Carlos F. Noreña

Associate Professor

Chair, Graduate Group in Ancient History and Mediterranean Archaeology

My research focuses on the ancient Roman world, with particular interests in the political and cultural history of the period c. 200 BCE–400 CE; the historical geography of the Roman empire, especially in the Roman West; and comparative ancient empires.

I am currently at work on four research projects of varying scope that address these topics. The first is a monograph on the relationship between law, imperialism, and political culture in the middle and late Republic. This book project investigates the role of legal mechanisms, especially statutory law, in structuring Republican imperialism. Its central thesis is that the conquest, annexation, and material exploitation of overseas territories during this period were all propelled by a distinctively republican form of ordering the world, a form reflected above all in the legal apparatus of empire. In connection with this project, I am also part of a team preparing a new edition of Roman Statutes.

A second project, still in the very early stages, is exploring the wild, dynamic, and sweeping Atlantic façade of the Roman world. In the context of the Roman empire as a whole, the Atlantic rim—a macro-region that traces a natural arc from southern Ireland and southwest Britain, across the Atlantic littoral of Gaul and the Iberian peninsula, to the Strait of Gibraltar and the far northwestern corner of the African continent—may be seen as a sort of ecological “frontier,” defined by the ocean itself. This Atlantic façade has been ignored in studies of the Roman empire as a political and economic system—unrecognized, it seems, as a coherent geographical unit of historical analysis. Through a series of articles (including a chapter in a forthcoming Festschrift for Brent Shaw), conferences (including a seminar at the 2020 Society for Classical Studies Meeting), and edited volumes, I hope to investigate the long-term history of the Roman Atlantic with special attention to frontier zones, political economy, commercial networks, and provincial cultures and identities.

I am also producing a series of comparative, article-length studies on the institutions and ideologies of the Roman and Han (Chinese) empires. Published and forthcoming work in this field has examined monumentality and monarchic ideology; urbanization and social control; urban associations and urban sociability; and monarchic ritual. Works in progress include studies of peripheral (“client”) kingdoms; the relationship between geography and imperial statecraft; and the intersection of “place,” memory, and culture in the two empires. In a related project, I am also part of the editorial team for a new comparative ancient history series, Greece and Rome in Global Context, under consideration by Cambridge University Press.

Finally, I am writing a short book for Princeton University Press on the historical sociology of the early Roman empire. This synthetic study offers a structural account of the early Roman empire as a particular configuration of power. Taking a “top-down” approach to the history of the period, it argues that the (anomalous) phase of peace and stability that prevailed for most of the first two centuries CE rested upon a delicate balance of interests between center and periphery, maintained through a mix of coercion and consensus, that was only possible under the (anomalous) form of monarchy that emerged from the wreckage of the late Republic.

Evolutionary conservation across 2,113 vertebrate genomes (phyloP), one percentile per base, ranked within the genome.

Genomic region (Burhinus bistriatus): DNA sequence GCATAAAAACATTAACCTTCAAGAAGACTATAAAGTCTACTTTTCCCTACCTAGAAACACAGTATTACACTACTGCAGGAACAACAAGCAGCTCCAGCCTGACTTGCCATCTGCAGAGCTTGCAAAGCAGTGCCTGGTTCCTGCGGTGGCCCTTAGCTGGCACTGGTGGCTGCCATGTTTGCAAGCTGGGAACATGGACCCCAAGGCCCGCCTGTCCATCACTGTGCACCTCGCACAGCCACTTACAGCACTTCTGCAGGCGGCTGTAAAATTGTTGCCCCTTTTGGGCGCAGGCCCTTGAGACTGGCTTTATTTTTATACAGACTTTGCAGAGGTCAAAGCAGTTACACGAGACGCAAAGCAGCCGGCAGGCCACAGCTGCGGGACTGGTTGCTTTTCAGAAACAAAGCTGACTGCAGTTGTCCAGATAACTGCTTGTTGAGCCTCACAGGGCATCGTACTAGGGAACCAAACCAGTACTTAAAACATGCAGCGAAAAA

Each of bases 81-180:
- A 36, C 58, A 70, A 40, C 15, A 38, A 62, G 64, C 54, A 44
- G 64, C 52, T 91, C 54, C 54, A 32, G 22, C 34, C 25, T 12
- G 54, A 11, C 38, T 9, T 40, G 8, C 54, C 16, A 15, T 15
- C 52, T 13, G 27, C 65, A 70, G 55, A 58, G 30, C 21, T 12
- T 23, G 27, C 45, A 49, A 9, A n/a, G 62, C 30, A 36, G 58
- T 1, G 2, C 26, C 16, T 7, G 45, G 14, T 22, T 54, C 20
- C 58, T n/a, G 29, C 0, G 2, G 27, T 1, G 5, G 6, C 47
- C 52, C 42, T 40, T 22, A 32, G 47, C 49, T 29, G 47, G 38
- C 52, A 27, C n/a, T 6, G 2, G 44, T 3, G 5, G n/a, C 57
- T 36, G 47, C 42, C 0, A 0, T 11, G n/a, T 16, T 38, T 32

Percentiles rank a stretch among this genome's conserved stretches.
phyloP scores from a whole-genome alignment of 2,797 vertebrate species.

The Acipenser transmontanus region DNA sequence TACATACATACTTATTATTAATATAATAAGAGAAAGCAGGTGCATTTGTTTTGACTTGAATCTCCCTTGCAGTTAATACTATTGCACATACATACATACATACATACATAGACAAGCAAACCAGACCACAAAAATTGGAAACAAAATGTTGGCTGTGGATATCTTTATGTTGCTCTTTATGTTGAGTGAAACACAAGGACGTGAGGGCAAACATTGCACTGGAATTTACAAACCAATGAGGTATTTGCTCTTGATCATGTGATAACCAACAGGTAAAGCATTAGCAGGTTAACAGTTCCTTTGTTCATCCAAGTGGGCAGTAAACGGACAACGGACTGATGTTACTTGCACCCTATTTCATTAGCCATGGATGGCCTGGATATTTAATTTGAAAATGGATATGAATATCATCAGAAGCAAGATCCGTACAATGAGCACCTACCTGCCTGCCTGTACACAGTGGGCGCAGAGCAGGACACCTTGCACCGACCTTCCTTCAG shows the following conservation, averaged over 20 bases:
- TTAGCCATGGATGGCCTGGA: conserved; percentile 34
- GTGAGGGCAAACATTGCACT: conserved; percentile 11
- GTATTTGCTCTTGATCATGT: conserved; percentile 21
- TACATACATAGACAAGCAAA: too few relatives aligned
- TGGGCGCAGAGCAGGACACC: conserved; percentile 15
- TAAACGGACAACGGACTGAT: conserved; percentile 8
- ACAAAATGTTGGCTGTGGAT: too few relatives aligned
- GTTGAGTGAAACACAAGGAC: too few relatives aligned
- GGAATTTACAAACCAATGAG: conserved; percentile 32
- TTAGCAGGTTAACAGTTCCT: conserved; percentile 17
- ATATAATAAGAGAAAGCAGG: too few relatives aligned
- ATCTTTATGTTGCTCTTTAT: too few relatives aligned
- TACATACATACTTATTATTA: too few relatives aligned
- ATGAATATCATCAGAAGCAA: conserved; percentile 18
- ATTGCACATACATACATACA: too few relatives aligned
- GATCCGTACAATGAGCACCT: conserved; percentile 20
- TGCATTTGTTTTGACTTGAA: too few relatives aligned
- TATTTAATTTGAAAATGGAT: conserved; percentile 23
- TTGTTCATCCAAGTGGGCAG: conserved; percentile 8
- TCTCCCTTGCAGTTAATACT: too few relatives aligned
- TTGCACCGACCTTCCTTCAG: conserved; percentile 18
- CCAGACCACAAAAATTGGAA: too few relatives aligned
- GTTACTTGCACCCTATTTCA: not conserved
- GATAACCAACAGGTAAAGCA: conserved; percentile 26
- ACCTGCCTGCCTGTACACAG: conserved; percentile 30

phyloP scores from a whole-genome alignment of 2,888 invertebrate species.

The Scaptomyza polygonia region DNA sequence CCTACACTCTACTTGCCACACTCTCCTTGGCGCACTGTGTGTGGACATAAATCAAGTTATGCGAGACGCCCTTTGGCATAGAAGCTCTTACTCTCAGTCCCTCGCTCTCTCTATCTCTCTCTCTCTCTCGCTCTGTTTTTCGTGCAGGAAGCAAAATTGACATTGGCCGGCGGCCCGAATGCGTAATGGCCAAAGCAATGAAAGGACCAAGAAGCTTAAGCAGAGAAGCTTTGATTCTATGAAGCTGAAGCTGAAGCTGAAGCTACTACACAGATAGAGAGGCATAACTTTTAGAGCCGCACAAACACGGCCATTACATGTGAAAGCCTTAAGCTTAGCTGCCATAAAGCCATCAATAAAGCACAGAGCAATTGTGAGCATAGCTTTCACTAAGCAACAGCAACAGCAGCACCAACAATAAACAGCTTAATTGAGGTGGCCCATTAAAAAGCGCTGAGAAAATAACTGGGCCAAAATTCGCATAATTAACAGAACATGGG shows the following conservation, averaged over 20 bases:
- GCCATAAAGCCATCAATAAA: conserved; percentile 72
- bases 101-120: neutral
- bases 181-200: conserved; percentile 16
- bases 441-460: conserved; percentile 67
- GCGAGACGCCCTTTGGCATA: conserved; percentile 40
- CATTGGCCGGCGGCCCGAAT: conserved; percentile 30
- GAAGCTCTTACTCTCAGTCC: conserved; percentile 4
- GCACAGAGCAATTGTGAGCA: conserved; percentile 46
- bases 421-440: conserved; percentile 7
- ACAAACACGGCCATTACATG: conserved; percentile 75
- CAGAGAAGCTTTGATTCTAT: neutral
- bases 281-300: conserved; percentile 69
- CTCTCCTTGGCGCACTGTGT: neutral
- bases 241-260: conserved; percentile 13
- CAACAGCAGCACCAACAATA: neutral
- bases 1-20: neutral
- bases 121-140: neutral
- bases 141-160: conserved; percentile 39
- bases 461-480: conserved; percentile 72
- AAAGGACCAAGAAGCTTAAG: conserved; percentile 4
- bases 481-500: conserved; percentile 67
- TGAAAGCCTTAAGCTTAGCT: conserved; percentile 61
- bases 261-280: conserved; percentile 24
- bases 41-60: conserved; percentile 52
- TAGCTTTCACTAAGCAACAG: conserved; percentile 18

I continue to be interested in Roman imperial ideology and representation. My first book, Imperial Ideals in the Roman West (Cambridge, 2011), examined the figure of the Roman emperor as a unifying symbol for the western empire, and argued that the widespread circulation and replication of a particular set of imperial ideals, and the particular form of ideological unification that this brought about, not only reinforced the power of the Roman imperial state, but also increased the authority of local aristocrats throughout the western provinces, thereby facilitating a general convergence of social power that defined the middle Roman empire.

I have also written on (and maintain interests in!) the material and visual cultures of the Roman empire; the topography and urban history of the city of Rome; Roman numismatics; Latin epigraphy; textual production and aristocratic self-representation in the early empire; and political thought in the Roman world.


PhD, Ancient History, University of Pennsylvania, 2001

BA, History, University of California, Berkeley, 1993


Imperial Ideals in the Roman West: Representation, Circulation, Power (Cambridge University Press, 2011).

Edited Volumes

From Document to HistoryEpigraphic Insights into the Greco-Roman WorldSecond North American Congress of Greek and Latin Epigraphy (2016). Brill Studies in Greek and Roman Epigraphy, co-ed. N. Papazarkadas (Brill, 2019).

A Cultural History of Empires: Antiquity (Bloomsbury Academic, UK, 2018).

The Emperor and Rome: Space, Representation, and Ritual. Yale Classical Studies vol. 35, co-ed. B. Ewald (Cambridge University Press, 2010).

Articles & Book Chapters

"Imperial Integration on Rome's Atlantic Rim," forthcoming in H. Flower and A.M. Luijendijk (eds.), Empire and Religion in the Roman World: Essays in Honour of Brent Shaw (Cambridge University Press, 2021).

"Gods | Emperors | Hierarchies: Ritual and Representation under the Qin First Emperor and Augustus," forthcoming in L. Tseng (ed.), The Age of Empires: The Art of the Qin First Emperor (Global Institute for Advanced Studies, New York University, 2021).

"Monarchy, Benefaction, and Honorific in the Roman Imperial Greek polis," forthcoming in M. Domingo-Gygax and A. Zuiderhoek (eds.), Benefactors and the Polis: Origins and Development of the Public Gift in the Greek Cities from the Homeric World to Late Antiquity (Cambridge University Press, 2020).

"Private Associations and Urban Experience in the Han and Roman Empires," forthcoming in H. Beck and G. Vankeerberghen (eds.), Rulers and Ruled in Ancient Greece, Rome, and China (Cambridge University Press, 2020).